Understanding Huntington's Disease

Huntington's Disease (HD) is an inherited brain disorder that causes cells in specific parts of the brain to die which result sin impairment of both mental capability and physical contril. It is a genetic disorder caused by an expanded gene. Everybody has the gene, but those who develop the disease have a longer version of the gene. the expansion causes the gene to not work properly and eventually reults in neurodegeneration. ABout one in every 10 000 people has HD, but one in every 1000 are touched by HD whether at risk, as a caregiver, family member or friend. the HD gene is dominant, which means that each child born to parent with HD has 50% chance of having the disease. 



  • Among Western populations, one in every 10 000 people has HD
  • The prevalence of Huntington's disease is higher among Maori
  • On Average HD patients live for 10 to 30 after intial appearance of symptoms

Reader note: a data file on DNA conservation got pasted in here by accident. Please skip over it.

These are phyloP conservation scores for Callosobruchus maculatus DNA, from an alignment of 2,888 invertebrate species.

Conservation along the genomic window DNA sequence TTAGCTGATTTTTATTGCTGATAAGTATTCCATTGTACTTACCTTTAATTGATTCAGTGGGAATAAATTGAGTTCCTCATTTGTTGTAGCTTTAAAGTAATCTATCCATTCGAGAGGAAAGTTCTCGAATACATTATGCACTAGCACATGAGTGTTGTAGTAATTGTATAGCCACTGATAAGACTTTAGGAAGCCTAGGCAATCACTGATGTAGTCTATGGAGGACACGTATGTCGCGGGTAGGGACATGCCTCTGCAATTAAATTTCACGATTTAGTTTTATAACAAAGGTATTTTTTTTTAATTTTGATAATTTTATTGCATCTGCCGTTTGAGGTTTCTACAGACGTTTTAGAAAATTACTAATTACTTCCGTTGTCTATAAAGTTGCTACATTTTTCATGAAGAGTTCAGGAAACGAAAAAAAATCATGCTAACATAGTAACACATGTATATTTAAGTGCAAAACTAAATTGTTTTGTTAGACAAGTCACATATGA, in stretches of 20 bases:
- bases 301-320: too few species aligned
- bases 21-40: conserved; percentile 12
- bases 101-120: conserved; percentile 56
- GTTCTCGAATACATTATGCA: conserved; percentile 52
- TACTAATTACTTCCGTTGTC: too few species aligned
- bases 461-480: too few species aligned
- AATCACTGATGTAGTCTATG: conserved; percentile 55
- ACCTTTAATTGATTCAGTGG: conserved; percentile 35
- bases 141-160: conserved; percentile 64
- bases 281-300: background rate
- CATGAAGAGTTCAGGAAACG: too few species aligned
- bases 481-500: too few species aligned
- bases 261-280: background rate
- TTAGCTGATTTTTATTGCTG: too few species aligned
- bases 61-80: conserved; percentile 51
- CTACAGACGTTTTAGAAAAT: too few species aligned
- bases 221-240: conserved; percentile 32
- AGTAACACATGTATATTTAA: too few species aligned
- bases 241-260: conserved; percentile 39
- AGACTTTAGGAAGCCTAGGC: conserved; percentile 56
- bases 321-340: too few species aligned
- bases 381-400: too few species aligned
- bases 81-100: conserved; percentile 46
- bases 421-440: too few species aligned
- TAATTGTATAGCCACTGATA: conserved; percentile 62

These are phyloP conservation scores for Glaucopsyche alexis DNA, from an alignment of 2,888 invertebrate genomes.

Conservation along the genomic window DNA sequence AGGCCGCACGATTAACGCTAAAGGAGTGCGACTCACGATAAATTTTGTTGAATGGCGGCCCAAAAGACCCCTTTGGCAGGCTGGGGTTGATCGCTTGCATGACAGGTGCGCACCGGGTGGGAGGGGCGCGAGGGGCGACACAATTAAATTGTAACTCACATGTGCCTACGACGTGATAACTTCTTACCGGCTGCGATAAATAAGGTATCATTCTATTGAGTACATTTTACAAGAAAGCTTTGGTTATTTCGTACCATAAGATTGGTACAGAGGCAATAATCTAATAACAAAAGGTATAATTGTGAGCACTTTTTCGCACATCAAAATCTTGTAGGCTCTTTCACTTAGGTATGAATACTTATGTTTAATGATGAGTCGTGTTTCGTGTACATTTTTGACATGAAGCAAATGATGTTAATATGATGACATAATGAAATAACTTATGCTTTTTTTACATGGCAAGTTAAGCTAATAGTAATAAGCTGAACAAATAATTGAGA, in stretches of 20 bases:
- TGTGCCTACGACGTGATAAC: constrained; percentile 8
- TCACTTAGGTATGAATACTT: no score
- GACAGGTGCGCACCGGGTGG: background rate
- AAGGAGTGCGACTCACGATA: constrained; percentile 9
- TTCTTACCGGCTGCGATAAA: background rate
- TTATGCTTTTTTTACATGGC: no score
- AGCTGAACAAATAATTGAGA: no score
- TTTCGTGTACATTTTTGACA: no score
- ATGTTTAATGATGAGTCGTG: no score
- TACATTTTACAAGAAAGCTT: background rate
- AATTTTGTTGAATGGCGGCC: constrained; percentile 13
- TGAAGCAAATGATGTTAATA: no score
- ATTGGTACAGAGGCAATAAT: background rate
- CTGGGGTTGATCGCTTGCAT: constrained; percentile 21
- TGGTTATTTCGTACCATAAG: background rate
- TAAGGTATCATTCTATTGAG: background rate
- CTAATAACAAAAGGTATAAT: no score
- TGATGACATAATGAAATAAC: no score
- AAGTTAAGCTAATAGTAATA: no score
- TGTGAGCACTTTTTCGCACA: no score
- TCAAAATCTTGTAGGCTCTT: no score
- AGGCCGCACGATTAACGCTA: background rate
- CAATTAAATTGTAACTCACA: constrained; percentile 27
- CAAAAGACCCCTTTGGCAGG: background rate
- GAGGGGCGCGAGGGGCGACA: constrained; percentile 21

Huntington's Disease is caused by gradual degeneration of parts of the basal ganglia called the caudate nucles and putamen. the basal ganglia are collections of nerve cells loacted at the base of the cerebrum, deep within the brain. The help smooth out and coordinate movements.

Signs and Symptoms: 

Most people with HD develop signs and symptoms in their 30s or 40s, but the disease can also emerge earlier or later in life. When HD develops before the age of 20 it is referred to as Juvenile HD. Generally, the earlier that the disease develops, the faster it progresses. 

HD symptoms can be divided into three main types: 

  • Movement: these can include involuntary movements, difficulty with balance, walking and speech
  • Cognitive: these can include difficulty performing everyday tasks, problems with controlling impulses and lack of self-awareness. 
  • Psychiatric: these include depression, withdrawal and acting out of character
Causes and Treatment: 

It is currently thought that the neurodegenerationin HD is caused by the huntingtin protein that is produced by the defective gene. Several pharmaceutical companies are trialling drugs that reduce the production of the huntingtin protein. 

Medication can help to improve the movement and psychiatric symptoms of HD, but there is currently no cure. The different types of therapy that may improve quality of life for those with HD include speech, physical, occupational and psychotherapy.


Reference Links: 

Neurological Foundation
Brain Research NZ

Support Organisations: 

Huntingtons Disease Association